An easy test for sickle cell disease

An easy test for sickle cell disease

Sickle cell is a hereditary disease that affects an estimated 90,000 Americans, as well as people in all countries of Africa. It is a serious public health issue that, if left undiagnosed, can cause life threatening "silent" strokes and lifelong damage.

Current screening and monitoring programs for newborns can be cumbersome, involving expensive centrifuge equipment, microscopy, and specialized training.

Using a 3D printed device researchers have created a novel testing platform that can accurately diagnose and monitor sickle cell disease in the field or at a remote clinic, using just a few drops of blood. The platform is contained in a lightweight, compact box that can be attached to a common Android smartphone.

The key to the new device is magnetic levitation. Sickle cells, because of their unique crescent moon or sickle-like shape, tend to be denser than healthy red blood cells and therefore levitate or float at a lower height when the cells are placed in a paramagnetic solution and subjected to a magnetic field.

A clinician takes a small blood sample from the patient and mixes it with a common, salt-based solution that draws oxygen out of the sickle cells, making them denser and easier to detect. (Healthy red blood cells exposed to the solution are not affected by it.) The sample is then loaded into a disposable micro-capillary that is inserted into the tester attached to the smartphone. (All of this can be done in under one minute.)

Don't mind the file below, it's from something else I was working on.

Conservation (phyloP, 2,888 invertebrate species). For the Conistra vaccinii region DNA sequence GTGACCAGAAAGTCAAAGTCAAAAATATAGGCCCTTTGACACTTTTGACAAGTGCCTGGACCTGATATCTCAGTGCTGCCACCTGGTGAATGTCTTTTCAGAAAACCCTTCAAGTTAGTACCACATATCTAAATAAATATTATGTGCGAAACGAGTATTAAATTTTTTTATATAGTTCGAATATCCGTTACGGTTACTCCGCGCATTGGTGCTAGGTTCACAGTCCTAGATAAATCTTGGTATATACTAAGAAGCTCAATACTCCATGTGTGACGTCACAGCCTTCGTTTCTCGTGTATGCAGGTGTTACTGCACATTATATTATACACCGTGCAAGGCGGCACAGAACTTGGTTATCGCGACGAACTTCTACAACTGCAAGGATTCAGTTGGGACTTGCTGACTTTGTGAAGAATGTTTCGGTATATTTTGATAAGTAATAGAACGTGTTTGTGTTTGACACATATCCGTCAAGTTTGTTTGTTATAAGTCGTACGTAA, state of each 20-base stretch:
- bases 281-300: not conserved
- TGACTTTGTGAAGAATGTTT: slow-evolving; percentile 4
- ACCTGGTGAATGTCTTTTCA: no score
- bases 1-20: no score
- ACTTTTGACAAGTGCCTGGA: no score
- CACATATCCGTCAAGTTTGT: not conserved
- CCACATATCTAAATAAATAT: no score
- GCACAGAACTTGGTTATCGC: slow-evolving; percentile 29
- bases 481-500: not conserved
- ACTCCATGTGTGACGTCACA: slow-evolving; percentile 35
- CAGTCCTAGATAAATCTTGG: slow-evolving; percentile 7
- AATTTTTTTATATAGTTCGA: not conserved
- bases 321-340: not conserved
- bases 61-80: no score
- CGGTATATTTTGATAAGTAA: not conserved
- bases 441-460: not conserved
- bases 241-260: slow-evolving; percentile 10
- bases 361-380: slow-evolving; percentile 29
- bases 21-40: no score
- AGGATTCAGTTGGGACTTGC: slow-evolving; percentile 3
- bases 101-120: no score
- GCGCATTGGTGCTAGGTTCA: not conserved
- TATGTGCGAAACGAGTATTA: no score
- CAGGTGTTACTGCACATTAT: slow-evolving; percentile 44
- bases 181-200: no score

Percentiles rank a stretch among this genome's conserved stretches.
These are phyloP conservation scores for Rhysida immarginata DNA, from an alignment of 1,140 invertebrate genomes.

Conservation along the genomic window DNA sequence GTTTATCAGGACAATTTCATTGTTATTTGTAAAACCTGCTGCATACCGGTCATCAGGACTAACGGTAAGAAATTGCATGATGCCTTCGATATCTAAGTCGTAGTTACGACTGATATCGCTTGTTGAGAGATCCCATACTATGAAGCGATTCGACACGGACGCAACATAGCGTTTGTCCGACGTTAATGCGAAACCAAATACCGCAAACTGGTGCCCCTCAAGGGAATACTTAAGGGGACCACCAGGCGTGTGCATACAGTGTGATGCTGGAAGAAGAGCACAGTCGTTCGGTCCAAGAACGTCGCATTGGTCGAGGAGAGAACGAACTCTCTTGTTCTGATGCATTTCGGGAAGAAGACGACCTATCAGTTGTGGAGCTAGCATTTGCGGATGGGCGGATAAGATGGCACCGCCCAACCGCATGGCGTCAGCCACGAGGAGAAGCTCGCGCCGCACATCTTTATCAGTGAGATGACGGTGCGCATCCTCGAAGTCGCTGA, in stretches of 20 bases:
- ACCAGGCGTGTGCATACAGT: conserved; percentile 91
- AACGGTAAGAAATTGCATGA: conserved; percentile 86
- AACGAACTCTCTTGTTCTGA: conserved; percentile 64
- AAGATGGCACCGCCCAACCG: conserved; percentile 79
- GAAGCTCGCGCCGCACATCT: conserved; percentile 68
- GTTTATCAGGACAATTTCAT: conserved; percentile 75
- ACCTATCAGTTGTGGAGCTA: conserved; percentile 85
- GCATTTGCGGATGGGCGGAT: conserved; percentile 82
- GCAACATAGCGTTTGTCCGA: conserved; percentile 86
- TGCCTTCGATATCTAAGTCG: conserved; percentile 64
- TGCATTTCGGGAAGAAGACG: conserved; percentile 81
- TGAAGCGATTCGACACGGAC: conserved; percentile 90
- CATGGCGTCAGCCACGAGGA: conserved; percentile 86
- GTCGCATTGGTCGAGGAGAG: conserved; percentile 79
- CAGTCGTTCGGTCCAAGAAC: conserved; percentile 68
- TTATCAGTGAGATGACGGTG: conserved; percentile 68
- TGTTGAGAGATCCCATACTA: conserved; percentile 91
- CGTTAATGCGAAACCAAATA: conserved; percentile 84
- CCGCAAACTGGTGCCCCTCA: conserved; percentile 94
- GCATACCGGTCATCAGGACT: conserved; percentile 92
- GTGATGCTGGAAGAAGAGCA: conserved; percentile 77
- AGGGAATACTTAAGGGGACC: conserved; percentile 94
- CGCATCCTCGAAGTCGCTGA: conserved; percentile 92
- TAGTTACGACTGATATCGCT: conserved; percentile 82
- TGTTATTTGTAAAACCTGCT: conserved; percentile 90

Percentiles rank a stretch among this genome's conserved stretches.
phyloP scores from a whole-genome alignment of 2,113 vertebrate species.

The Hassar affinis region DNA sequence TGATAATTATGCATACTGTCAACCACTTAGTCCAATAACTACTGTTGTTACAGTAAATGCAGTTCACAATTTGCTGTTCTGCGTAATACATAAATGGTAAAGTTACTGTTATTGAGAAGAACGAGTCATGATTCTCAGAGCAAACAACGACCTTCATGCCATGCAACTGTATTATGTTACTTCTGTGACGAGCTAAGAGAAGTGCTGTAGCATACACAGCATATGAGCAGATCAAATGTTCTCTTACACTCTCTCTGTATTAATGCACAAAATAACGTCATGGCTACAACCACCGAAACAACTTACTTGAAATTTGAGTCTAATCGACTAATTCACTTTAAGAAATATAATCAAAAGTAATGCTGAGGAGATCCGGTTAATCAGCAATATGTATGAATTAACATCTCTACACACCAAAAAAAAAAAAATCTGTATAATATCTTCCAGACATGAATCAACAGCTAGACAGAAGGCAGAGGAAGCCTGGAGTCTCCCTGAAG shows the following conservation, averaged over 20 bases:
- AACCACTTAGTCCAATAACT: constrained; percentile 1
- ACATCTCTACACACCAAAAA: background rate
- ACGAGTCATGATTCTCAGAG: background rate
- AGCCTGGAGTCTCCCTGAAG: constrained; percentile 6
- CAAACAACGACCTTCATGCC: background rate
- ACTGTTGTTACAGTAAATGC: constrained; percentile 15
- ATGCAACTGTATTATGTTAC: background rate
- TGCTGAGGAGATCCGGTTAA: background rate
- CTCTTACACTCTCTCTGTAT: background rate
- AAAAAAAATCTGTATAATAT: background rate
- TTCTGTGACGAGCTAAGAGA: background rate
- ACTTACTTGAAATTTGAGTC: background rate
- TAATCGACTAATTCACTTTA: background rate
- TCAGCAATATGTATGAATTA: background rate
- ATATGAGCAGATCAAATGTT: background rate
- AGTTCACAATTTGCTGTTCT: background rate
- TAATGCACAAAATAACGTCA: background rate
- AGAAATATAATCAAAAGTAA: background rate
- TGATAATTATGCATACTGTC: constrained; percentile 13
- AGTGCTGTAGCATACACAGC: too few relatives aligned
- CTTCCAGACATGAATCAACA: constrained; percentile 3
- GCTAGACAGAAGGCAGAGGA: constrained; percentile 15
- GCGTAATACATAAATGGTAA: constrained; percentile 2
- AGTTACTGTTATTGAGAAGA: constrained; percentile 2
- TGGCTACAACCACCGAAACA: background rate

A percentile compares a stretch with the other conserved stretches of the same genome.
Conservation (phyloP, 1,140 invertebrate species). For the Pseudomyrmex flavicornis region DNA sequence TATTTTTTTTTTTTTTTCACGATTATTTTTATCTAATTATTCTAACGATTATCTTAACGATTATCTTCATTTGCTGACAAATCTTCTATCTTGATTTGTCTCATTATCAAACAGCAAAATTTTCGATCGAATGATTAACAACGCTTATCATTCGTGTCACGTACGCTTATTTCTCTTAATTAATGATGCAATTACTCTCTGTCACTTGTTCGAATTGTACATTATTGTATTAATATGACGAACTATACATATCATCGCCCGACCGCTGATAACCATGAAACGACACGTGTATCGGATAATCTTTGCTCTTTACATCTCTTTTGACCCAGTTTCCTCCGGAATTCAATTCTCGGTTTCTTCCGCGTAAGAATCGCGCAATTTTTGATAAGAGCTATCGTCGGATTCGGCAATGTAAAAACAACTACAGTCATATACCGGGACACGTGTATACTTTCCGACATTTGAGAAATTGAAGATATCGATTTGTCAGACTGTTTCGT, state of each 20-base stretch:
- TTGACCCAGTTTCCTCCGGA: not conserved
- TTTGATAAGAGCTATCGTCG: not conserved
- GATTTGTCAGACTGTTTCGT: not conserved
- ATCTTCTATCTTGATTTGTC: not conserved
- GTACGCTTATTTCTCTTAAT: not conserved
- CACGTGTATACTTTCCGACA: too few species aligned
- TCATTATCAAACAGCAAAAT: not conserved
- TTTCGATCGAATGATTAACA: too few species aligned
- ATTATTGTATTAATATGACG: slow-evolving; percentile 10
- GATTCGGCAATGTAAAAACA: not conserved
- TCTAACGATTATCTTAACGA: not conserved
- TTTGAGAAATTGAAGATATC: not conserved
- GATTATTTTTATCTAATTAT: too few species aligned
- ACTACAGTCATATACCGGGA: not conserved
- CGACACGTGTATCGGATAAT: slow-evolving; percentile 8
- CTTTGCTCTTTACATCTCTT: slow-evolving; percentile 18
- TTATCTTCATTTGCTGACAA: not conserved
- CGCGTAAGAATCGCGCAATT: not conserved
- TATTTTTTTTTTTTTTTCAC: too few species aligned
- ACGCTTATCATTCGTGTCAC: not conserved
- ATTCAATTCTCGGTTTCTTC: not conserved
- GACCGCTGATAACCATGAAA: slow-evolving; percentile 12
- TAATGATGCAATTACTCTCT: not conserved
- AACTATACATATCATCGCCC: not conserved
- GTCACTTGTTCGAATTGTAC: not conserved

Inside the testing apparatus, the micro-capillary passes between two magnets that are aligned so that the same poles face each other, creating a magnetic field. The capillary is then illuminated with an LED that is filtered through a ground glass diffuser and magnified by an internal lens.

The smartphone's built-in camera captures the resulting image and presents it digitally on the phone's external display. The blood cells floating inside the capillary - whether higher floating healthy red blood cells or lower floating sickle cells - can then be easily observed. The device also provides clinicians with a digital readout that assigns a numerical value to the sample density to assist with the diagnosis. The entire process takes less than 15 minutes.

http://today.uconn.edu/2015/10/an-easy-test-for-sickle-cell-disease/
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